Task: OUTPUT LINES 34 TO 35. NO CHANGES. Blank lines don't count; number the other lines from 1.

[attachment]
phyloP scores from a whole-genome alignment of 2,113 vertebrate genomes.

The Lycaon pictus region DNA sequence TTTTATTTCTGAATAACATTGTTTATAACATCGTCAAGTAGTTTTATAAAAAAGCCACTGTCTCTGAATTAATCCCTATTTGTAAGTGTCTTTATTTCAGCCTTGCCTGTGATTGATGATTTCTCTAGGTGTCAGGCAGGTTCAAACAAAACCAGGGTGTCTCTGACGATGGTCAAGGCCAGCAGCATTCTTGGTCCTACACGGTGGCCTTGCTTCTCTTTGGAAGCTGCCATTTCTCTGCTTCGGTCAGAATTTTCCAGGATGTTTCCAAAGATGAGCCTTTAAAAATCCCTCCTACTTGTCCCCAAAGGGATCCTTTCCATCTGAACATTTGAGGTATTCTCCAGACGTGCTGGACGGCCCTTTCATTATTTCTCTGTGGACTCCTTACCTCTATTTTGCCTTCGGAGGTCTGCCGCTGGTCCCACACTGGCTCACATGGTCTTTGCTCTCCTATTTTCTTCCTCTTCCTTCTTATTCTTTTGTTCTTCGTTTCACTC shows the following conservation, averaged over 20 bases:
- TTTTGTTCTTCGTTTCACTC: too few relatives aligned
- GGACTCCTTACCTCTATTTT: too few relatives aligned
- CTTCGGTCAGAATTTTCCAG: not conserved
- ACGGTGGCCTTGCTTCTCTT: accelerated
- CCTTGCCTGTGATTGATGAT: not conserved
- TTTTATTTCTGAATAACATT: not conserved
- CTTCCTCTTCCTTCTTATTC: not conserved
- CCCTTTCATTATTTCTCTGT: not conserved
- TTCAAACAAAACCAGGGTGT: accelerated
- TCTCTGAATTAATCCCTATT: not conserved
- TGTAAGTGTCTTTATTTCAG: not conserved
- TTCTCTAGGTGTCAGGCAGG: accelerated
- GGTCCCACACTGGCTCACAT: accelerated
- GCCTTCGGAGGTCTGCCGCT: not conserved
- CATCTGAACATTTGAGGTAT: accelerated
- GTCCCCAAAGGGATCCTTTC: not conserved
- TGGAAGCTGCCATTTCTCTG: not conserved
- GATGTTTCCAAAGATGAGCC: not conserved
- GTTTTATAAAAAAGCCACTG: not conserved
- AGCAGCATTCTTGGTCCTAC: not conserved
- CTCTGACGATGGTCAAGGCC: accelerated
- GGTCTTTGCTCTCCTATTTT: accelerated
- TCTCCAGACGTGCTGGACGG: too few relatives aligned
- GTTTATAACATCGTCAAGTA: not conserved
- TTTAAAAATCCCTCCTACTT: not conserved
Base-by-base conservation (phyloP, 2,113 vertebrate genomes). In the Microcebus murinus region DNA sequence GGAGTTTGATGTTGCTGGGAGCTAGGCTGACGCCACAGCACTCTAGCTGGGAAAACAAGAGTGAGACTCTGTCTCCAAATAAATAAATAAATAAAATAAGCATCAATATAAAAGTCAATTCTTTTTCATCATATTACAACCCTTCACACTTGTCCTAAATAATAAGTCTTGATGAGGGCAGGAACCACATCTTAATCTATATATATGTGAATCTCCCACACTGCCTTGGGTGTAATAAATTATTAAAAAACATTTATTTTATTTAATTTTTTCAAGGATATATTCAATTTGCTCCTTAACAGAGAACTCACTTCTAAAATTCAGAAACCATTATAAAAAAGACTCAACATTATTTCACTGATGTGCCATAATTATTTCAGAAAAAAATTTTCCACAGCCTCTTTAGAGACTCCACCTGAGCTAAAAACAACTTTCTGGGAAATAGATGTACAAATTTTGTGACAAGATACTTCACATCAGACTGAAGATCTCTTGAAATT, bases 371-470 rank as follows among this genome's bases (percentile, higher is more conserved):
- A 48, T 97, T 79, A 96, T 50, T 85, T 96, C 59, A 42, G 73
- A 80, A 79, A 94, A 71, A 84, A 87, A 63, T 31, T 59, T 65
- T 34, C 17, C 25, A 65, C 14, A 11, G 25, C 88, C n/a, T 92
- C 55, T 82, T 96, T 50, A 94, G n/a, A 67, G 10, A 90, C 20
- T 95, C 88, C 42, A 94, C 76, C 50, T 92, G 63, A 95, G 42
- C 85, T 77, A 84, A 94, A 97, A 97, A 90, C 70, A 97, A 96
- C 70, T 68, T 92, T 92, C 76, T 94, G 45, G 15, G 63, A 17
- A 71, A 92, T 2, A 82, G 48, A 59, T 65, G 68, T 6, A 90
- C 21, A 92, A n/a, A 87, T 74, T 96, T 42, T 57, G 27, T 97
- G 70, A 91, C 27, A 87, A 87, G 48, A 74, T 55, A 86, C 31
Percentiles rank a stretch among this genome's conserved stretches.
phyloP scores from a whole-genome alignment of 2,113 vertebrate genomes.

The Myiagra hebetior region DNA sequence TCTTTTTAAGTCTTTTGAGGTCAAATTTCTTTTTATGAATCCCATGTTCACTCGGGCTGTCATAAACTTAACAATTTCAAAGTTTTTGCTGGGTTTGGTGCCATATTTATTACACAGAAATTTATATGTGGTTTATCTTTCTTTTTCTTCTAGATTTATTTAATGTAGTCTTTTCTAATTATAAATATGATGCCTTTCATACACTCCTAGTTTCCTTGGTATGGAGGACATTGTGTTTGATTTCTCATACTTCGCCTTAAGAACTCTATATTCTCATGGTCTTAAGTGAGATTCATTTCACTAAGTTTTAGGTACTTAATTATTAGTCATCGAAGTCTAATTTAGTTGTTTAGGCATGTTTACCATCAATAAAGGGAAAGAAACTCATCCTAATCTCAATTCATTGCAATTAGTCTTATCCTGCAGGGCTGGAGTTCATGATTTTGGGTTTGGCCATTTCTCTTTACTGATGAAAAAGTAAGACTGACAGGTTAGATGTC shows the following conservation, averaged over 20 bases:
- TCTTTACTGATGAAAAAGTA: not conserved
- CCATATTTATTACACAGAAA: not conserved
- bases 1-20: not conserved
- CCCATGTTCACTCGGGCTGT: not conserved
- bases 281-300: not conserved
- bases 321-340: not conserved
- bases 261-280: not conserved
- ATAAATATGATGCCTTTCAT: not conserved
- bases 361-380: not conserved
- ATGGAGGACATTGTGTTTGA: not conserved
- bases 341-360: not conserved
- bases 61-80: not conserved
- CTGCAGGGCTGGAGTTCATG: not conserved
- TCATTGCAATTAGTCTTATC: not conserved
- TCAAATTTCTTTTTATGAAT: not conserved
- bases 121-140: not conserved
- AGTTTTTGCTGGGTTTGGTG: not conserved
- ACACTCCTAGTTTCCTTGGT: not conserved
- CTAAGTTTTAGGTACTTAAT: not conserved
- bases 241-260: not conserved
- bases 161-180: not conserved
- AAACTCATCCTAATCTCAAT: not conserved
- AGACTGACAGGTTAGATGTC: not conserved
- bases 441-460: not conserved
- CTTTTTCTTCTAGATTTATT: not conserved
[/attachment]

- C 85, T 77, A 84, A 94, A 97, A 97, A 90, C 70, A 97, A 96
- C 70, T 68, T 92, T 92, C 76, T 94, G 45, G 15, G 63, A 17